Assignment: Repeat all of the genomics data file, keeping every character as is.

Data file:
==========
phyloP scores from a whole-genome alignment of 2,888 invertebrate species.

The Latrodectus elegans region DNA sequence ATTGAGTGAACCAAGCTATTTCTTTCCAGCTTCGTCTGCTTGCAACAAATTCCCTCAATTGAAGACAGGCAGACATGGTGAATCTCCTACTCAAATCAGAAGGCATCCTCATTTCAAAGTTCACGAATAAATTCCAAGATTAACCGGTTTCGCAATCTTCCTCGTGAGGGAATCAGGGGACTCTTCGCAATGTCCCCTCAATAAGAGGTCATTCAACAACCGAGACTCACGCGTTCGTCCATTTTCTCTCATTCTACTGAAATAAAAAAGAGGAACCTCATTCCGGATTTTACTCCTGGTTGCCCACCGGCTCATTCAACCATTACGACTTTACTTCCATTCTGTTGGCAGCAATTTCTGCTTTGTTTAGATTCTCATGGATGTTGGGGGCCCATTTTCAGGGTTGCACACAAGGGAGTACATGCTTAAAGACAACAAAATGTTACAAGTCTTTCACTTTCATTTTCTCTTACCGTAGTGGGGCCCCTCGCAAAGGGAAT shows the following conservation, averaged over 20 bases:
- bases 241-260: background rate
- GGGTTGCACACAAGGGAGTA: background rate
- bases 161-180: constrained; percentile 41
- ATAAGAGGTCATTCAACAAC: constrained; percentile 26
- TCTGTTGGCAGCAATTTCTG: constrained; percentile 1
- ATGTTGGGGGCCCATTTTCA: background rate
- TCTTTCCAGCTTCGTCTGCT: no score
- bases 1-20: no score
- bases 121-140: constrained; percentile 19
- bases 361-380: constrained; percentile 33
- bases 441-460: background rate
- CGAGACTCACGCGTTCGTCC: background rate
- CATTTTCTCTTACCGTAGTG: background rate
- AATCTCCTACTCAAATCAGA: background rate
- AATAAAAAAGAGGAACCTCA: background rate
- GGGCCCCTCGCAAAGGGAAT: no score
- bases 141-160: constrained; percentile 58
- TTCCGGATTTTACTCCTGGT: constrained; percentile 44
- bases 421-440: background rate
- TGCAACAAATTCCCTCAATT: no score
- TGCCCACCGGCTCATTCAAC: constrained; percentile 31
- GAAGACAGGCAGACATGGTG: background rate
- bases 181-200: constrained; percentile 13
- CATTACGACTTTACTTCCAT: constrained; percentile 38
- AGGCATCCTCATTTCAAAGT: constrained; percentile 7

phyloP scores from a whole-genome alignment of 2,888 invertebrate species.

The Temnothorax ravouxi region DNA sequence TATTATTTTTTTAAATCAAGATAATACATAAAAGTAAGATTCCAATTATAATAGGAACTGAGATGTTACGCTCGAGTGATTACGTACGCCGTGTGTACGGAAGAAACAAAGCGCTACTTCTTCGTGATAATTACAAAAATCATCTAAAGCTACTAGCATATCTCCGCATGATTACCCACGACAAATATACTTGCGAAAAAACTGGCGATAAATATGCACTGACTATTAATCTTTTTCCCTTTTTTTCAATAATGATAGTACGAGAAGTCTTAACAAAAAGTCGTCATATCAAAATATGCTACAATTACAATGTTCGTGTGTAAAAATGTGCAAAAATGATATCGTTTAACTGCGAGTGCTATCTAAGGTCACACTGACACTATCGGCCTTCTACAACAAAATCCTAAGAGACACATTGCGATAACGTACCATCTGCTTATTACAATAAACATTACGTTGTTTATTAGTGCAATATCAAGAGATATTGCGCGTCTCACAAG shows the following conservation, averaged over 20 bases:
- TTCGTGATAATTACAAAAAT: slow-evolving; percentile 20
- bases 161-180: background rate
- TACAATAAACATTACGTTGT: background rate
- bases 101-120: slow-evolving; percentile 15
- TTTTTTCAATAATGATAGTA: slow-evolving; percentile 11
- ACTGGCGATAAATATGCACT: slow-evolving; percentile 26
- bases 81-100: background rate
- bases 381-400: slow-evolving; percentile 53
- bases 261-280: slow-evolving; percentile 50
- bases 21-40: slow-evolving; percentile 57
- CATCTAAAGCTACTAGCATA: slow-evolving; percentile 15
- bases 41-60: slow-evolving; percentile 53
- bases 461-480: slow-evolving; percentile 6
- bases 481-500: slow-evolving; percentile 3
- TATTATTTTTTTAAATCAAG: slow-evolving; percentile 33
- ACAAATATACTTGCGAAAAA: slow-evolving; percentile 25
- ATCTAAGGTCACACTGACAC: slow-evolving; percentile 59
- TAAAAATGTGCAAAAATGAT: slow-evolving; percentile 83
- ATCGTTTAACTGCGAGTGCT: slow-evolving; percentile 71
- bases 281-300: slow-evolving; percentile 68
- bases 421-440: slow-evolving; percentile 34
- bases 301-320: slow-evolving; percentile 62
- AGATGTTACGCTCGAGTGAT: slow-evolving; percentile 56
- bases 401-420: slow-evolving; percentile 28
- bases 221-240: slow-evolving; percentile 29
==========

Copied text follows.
phyloP scores from a whole-genome alignment of 2,888 invertebrate species.

The Latrodectus elegans region DNA sequence ATTGAGTGAACCAAGCTATTTCTTTCCAGCTTCGTCTGCTTGCAACAAATTCCCTCAATTGAAGACAGGCAGACATGGTGAATCTCCTACTCAAATCAGAAGGCATCCTCATTTCAAAGTTCACGAATAAATTCCAAGATTAACCGGTTTCGCAATCTTCCTCGTGAGGGAATCAGGGGACTCTTCGCAATGTCCCCTCAATAAGAGGTCATTCAACAACCGAGACTCACGCGTTCGTCCATTTTCTCTCATTCTACTGAAATAAAAAAGAGGAACCTCATTCCGGATTTTACTCCTGGTTGCCCACCGGCTCATTCAACCATTACGACTTTACTTCCATTCTGTTGGCAGCAATTTCTGCTTTGTTTAGATTCTCATGGATGTTGGGGGCCCATTTTCAGGGTTGCACACAAGGGAGTACATGCTTAAAGACAACAAAATGTTACAAGTCTTTCACTTTCATTTTCTCTTACCGTAGTGGGGCCCCTCGCAAAGGGAAT shows the following conservation, averaged over 20 bases:
- bases 241-260: background rate
- GGGTTGCACACAAGGGAGTA: background rate
- bases 161-180: constrained; percentile 41
- ATAAGAGGTCATTCAACAAC: constrained; percentile 26
- TCTGTTGGCAGCAATTTCTG: constrained; percentile 1
- ATGTTGGGGGCCCATTTTCA: background rate
- TCTTTCCAGCTTCGTCTGCT: no score
- bases 1-20: no score
- bases 121-140: constrained; percentile 19
- bases 361-380: constrained; percentile 33
- bases 441-460: background rate
- CGAGACTCACGCGTTCGTCC: background rate
- CATTTTCTCTTACCGTAGTG: background rate
- AATCTCCTACTCAAATCAGA: background rate
- AATAAAAAAGAGGAACCTCA: background rate
- GGGCCCCTCGCAAAGGGAAT: no score
- bases 141-160: constrained; percentile 58
- TTCCGGATTTTACTCCTGGT: constrained; percentile 44
- bases 421-440: background rate
- TGCAACAAATTCCCTCAATT: no score
- TGCCCACCGGCTCATTCAAC: constrained; percentile 31
- GAAGACAGGCAGACATGGTG: background rate
- bases 181-200: constrained; percentile 13
- CATTACGACTTTACTTCCAT: constrained; percentile 38
- AGGCATCCTCATTTCAAAGT: constrained; percentile 7

phyloP scores from a whole-genome alignment of 2,888 invertebrate species.

The Temnothorax ravouxi region DNA sequence TATTATTTTTTTAAATCAAGATAATACATAAAAGTAAGATTCCAATTATAATAGGAACTGAGATGTTACGCTCGAGTGATTACGTACGCCGTGTGTACGGAAGAAACAAAGCGCTACTTCTTCGTGATAATTACAAAAATCATCTAAAGCTACTAGCATATCTCCGCATGATTACCCACGACAAATATACTTGCGAAAAAACTGGCGATAAATATGCACTGACTATTAATCTTTTTCCCTTTTTTTCAATAATGATAGTACGAGAAGTCTTAACAAAAAGTCGTCATATCAAAATATGCTACAATTACAATGTTCGTGTGTAAAAATGTGCAAAAATGATATCGTTTAACTGCGAGTGCTATCTAAGGTCACACTGACACTATCGGCCTTCTACAACAAAATCCTAAGAGACACATTGCGATAACGTACCATCTGCTTATTACAATAAACATTACGTTGTTTATTAGTGCAATATCAAGAGATATTGCGCGTCTCACAAG shows the following conservation, averaged over 20 bases:
- TTCGTGATAATTACAAAAAT: slow-evolving; percentile 20
- bases 161-180: background rate
- TACAATAAACATTACGTTGT: background rate
- bases 101-120: slow-evolving; percentile 15
- TTTTTTCAATAATGATAGTA: slow-evolving; percentile 11
- ACTGGCGATAAATATGCACT: slow-evolving; percentile 26
- bases 81-100: background rate
- bases 381-400: slow-evolving; percentile 53
- bases 261-280: slow-evolving; percentile 50
- bases 21-40: slow-evolving; percentile 57
- CATCTAAAGCTACTAGCATA: slow-evolving; percentile 15
- bases 41-60: slow-evolving; percentile 53
- bases 461-480: slow-evolving; percentile 6
- bases 481-500: slow-evolving; percentile 3
- TATTATTTTTTTAAATCAAG: slow-evolving; percentile 33
- ACAAATATACTTGCGAAAAA: slow-evolving; percentile 25
- ATCTAAGGTCACACTGACAC: slow-evolving; percentile 59
- TAAAAATGTGCAAAAATGAT: slow-evolving; percentile 83
- ATCGTTTAACTGCGAGTGCT: slow-evolving; percentile 71
- bases 281-300: slow-evolving; percentile 68
- bases 421-440: slow-evolving; percentile 34
- bases 301-320: slow-evolving; percentile 62
- AGATGTTACGCTCGAGTGAT: slow-evolving; percentile 56
- bases 401-420: slow-evolving; percentile 28
- bases 221-240: slow-evolving; percentile 29